Joost Internet TV Set to Revive Net Neutrality Battle

by on February 22, 2007 · 14 comments

Nobody expected the net neutrality debate to die down with the installation of a Democratic majority in Congress, but even now, few realize that it will flare so powerfully as it is likely to do later this year.

A new IPTV service from the developers of Skype and the filesharing service Kazaa is set to force the issue. Joost is a peer-to-peer-based television-over-IP system that streams (relatively) high-quality video to users’ computers over their Internet connections. This eats up a lot of bandwidth: 320 MB in downloads and 105 MB in uploads per hour, according to the developers. They also note that “the application continues to run in the background after you close the main window,” presumably to help Joost’s developers save a bit on bandwidth costs by piggybacking on their users’ broadband connections. Running full-time, that amounts to about 225 GB downstream and 75 GB upstream per month, far more bandwidth than the average broadband user consumes today.


How much more? Comcast is one of the largest and fastest broadband providers in the U.S., offering peak speeds of 6 or 8 Mb/sec in many areas, which is enough to support Joost. Its all-you-can-eat service has an informal cap of 200 GB per month to prevent high-bandwidth users from imposing “an overly large burden on the network.” This is enough to download around 50,000 MP3 songs. Joost would hit that limit in the last week of every month. And keep in mind that Comcast, compared to other providers, is generous with bandwidth.

The bigger question, though, is whether Comcast’s and other providers’ networks could support the burden of hundreds or thousands of users in every neighborhood maxing out their bandwidth capacity around the clock. Certainly not. Like the electricity grid, data networks aren’t designed to pump full capacity through every wire at once–it’s just not cost-effective. When the tubes fill up, everything slows down, including important services such as voice over IP. And remember that net neutrality can get in the way of Internet providers’ providing priority routing to services like VOIP.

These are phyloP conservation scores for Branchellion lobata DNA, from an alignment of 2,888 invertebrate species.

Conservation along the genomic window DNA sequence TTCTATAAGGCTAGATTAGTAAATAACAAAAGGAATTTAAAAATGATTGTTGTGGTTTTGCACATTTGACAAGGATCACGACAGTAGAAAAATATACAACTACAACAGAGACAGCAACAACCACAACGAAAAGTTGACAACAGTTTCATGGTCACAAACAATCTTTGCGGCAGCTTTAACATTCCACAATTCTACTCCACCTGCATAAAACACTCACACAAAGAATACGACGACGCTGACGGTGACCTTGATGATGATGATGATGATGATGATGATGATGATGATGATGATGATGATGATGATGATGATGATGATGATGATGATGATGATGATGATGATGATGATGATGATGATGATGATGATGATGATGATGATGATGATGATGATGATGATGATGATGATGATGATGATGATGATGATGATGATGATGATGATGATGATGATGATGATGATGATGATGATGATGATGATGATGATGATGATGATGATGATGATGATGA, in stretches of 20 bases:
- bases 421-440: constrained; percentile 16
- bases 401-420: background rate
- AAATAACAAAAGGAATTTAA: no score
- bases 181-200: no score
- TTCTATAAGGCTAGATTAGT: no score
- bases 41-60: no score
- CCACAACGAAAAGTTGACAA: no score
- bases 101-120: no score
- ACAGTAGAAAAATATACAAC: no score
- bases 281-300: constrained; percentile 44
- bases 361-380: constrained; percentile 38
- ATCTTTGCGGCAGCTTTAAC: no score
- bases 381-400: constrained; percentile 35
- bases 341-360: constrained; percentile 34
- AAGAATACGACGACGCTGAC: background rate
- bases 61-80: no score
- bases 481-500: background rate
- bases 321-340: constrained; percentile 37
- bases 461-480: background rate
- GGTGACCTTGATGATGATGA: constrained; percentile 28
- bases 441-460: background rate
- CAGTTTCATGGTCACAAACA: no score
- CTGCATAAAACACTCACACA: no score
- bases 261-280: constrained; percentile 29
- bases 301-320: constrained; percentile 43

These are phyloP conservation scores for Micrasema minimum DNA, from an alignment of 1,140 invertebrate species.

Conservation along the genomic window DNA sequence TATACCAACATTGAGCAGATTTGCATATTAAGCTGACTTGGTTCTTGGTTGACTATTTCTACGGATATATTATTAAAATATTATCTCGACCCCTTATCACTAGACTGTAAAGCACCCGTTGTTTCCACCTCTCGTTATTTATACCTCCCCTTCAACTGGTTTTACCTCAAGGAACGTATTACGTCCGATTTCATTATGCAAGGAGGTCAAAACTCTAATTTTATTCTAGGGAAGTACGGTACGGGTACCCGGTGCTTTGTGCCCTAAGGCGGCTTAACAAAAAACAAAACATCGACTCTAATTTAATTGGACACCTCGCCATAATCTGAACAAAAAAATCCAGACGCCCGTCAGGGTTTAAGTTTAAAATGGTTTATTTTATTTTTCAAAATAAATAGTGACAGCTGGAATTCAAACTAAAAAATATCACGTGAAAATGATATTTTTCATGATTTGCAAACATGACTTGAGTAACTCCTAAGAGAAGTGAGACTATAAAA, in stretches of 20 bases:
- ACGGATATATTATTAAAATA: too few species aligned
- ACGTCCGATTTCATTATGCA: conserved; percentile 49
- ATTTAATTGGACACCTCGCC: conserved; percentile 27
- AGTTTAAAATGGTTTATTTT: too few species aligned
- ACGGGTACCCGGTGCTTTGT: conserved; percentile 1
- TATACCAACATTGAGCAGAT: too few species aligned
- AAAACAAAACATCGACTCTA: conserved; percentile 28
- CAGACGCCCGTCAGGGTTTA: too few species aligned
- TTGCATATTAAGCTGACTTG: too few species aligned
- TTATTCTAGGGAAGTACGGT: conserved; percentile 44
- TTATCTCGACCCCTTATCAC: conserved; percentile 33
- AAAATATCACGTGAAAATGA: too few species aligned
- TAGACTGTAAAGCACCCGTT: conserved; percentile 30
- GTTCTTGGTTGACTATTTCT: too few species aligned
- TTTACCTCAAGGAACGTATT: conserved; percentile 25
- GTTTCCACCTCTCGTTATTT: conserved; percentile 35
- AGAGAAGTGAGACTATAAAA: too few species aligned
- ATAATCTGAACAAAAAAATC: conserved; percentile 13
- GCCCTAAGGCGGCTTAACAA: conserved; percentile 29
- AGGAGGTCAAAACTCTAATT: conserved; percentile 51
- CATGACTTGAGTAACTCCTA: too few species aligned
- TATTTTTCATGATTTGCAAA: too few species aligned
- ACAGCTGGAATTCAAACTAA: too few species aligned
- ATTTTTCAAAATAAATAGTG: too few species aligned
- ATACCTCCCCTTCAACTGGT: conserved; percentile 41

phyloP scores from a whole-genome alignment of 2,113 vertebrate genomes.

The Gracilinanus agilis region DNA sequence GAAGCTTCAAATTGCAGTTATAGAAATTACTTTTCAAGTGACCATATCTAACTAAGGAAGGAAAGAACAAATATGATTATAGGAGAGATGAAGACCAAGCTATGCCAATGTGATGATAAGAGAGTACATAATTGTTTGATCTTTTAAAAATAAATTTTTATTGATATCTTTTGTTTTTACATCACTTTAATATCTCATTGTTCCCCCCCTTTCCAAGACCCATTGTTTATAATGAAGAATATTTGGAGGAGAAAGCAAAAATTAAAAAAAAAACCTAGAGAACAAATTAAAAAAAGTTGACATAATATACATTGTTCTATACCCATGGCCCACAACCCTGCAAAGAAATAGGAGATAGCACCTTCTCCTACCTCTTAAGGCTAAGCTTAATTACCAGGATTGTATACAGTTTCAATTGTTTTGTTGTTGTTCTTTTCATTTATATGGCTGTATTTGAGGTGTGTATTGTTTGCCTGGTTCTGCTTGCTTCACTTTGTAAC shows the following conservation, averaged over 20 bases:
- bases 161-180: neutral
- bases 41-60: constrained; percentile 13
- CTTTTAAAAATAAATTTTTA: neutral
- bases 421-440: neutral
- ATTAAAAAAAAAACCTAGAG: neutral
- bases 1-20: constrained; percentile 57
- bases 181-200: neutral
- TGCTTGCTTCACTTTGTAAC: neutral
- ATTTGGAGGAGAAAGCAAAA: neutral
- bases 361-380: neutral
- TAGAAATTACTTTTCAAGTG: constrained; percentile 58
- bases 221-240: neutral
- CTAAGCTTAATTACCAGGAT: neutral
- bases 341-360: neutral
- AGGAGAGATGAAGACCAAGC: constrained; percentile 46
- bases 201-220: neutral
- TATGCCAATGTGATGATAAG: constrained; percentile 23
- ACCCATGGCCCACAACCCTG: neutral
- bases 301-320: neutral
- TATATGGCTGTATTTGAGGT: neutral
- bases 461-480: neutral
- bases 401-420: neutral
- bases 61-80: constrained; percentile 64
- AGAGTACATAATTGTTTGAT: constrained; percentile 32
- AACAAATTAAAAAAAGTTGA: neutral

If their users adopt Joost en masse, Internet providers will have to respond with traffic shaping (that is, limiting the bandwidth available to Joost) or by blocking Joost altogether so that their customers don’t suffer massive Internet delays (if this is even possible; Skype can slip under many locked doors). Most of today’s networks just aren’t ready for such a bandwidth-intensive application.

In the long term, the solution is to upgrade networks to support higher-bandwidth uses, something that providers are doing today anyway. But Joost and similar offerings will make providers put the pedal to the metal in ramping up speeds, at great expense. Should cable-TV companies and the telephone companies that are just beginning to offer TV over IP service be forced to shell out big bucks to effectively subsidize a competitor?

The FCC’s current net neutrality “principles” would impose that burden. Consumers are entitled to access any “lawful Internet content,” “run applications and services of their choice,” and enjoy “competition among…application and service providers, and content providers.” Although the principles are not explicitly a part of any FCC rule, the agency has said that it will incorporate them into its policymaking, and it is already working behind the scenes to impost them on individual providers in exchange for OKing mergers and other activities that require its cooperation. With the agency’s leverage over service providers, it could impose net neutrality by fiat. To some extent, it is.

Congress passing a law mandating net neutrality would have the same effect. A few neutrality bills were introduced last year, and legislation has already been proposed this session.